Epic Climate March Activates Communities to Transition to 100% Renewable Energy
Following the epic April 29 Climate March for jobs, justice and climate, organizers are focusing on building powerful and lasting change at the local and state level.
Organizers plan to harness the momentum from the Peoples Climate March back into their own communities to stop new fossil fuel infrastructure, secure commitments for transitioning to 100 percent clean energy, prioritize solutions in communities hardest hit by the climate crisis and pressure elected officials to choose a side.
Last weekend, on the 100th day of the Trump presidency, more than 200,000 people mobilized at the Peoples Climate March, surrounding the White House to resist to the administration's attacks on people and the planet, and present a bold vision for the transition away from fossil fuels toward 100 percent renewable energy. Enduring record heat, heavy rain, and driving snow, more than 370 sister marches took place across the country and around the world. Now, organizers are taking this power back to their communities.
"The best defense is a good offense. We know we'll get nothing but regression from the executive branch, so we're going to build power in every community across the country to fight for climate justice," said Jenny Marienau, 350.org U.S. campaigns director.
"The Trump administration spent its first months in office rolling back hard-won protections of our communities and our climate. We spent it developing a shared vision of the transition away from fossil fuels toward a 100 percent clean energy that works for all of us."
In the lead-up to the Peoples Climate March, 350.org launched a pledge to harness the energy of the hundreds of thousands of people already mobilized for the march and channel it back into campaigns for lasting local change.
"We learned invaluable lessons in the fights for fossil fuel divestment and against the Keystone XL and Dakota Access pipelines," said Marienau.
"Now, with fossil fuel companies perpetuating climate chaos from the nation's highest office, we're wielding those learnings to make sure the fight to stop fossil fuel projects is a top issue for anyone currently in or considering, elected office."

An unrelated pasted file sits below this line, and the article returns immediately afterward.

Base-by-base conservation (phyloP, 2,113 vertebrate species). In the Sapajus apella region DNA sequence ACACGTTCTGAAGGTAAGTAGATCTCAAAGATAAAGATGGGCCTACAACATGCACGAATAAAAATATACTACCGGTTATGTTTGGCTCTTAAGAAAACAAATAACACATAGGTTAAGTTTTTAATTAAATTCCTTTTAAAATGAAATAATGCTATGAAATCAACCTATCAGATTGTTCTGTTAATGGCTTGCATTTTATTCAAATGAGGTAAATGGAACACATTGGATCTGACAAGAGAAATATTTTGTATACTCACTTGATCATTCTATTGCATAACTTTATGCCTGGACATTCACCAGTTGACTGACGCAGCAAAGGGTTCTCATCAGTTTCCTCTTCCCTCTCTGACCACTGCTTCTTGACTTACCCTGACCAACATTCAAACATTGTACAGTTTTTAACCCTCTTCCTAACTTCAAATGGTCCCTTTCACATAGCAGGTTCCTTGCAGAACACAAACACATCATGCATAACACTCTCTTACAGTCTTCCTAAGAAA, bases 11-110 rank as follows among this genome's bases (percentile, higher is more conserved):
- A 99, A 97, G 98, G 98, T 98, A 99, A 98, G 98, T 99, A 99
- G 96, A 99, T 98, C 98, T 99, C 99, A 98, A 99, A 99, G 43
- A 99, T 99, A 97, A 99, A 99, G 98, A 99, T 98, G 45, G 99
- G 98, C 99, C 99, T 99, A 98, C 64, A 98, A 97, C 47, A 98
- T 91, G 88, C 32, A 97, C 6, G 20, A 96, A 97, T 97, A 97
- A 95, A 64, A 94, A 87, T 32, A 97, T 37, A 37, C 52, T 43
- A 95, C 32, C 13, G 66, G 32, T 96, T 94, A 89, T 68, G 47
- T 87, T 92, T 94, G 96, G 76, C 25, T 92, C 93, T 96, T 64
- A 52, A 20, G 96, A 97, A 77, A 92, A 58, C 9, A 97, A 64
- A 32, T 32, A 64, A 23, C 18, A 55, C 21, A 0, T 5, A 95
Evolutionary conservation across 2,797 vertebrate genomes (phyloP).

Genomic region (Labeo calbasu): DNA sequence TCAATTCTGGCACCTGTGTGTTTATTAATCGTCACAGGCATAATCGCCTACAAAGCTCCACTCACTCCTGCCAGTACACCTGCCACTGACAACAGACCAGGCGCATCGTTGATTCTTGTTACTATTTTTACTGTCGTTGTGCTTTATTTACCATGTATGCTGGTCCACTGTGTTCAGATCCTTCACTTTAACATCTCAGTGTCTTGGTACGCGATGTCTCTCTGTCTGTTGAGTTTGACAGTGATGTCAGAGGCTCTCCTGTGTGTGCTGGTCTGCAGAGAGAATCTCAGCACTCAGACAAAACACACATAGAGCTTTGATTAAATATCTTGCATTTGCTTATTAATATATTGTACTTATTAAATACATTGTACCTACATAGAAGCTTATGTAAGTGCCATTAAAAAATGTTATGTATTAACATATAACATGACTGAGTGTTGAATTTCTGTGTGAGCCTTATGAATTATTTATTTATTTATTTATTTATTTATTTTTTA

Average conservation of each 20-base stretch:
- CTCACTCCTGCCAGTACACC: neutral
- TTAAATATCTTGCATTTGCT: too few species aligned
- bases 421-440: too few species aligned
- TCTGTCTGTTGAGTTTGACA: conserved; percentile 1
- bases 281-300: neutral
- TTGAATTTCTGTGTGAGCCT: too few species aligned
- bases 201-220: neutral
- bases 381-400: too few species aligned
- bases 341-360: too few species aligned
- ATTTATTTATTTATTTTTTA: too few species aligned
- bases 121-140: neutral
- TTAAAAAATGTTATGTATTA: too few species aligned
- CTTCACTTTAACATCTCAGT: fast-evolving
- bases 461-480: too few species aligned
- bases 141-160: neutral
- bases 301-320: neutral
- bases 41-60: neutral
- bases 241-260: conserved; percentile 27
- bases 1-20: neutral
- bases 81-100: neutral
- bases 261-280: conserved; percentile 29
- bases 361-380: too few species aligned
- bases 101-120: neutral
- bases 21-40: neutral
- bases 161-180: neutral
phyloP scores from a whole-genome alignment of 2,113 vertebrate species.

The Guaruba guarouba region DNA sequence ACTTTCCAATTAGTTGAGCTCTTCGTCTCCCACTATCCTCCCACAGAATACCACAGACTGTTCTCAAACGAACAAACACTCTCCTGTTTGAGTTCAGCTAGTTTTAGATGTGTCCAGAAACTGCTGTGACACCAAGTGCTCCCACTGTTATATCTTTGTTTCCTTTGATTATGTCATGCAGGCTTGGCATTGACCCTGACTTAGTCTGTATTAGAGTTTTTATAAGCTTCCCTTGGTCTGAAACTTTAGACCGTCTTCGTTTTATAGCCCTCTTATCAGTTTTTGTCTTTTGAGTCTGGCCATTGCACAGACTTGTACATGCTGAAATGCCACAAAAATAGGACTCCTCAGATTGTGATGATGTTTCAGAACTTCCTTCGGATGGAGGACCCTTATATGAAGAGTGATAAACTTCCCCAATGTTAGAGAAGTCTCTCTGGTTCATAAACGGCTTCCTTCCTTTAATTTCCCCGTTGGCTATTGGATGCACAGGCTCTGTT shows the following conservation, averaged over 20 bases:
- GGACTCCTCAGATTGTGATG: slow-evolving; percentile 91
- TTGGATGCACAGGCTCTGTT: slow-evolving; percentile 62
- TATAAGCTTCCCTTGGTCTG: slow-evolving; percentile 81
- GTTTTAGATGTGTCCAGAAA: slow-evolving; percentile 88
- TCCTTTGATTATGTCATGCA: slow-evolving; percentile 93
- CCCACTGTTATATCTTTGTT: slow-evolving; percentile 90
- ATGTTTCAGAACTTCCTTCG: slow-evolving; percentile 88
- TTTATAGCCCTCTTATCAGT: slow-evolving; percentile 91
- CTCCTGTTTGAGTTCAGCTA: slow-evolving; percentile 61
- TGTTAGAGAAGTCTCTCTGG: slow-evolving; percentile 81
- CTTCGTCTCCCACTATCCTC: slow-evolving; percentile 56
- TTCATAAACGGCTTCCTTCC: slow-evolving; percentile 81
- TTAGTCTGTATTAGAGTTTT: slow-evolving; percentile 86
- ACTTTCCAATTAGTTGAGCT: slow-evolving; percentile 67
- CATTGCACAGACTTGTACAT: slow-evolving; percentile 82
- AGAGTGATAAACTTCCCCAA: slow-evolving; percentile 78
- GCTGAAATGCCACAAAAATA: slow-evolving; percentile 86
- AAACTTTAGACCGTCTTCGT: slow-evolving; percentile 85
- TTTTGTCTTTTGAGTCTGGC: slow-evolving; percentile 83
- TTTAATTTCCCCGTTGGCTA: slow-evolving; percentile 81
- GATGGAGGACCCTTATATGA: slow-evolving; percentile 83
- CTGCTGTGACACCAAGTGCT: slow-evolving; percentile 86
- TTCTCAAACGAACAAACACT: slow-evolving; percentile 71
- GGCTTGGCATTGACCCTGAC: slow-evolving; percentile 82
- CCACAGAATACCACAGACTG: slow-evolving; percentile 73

This level of building local power is well-underway across the country. The Indigenous-led fights against the risky Keystone XL and Dakota Access pipelines brought together unprecedented coalitions of groups fighting for justice at every level. In Nevada, the Moapa Band of Paiutes—subjected to half a century of toxic coal waste—launched a solar power project while organizing to shutter a nearby coal station. Led by local group 350PDX, Portland, Oregon unanimously passed a resolution banning any new fossil fuel infrastructure from passing through the region. Just days after the Climate March, Atlanta, Georgia became the largest in the U.S. South to commit to transitioning to 100 percent clean energy, heeding the community's calls for bold solutions. In New York, the broad Divest NY coalition is building power across the state in escalating the call for the city and state comptrollers to cut ties with fossil fuels and reinvest in New Yorkers.
Days ahead of the historic Peoples Climate mobilization, Senators Jeff Merkley and Bernie Sanders introduced the "100 by '50 Act," a piece of legislation that calls for 100 percent clean energy by 2050. While recognizing the legislation likely won't move under the Trump administration, the Senators and their supporters view this as a "roadmap for America."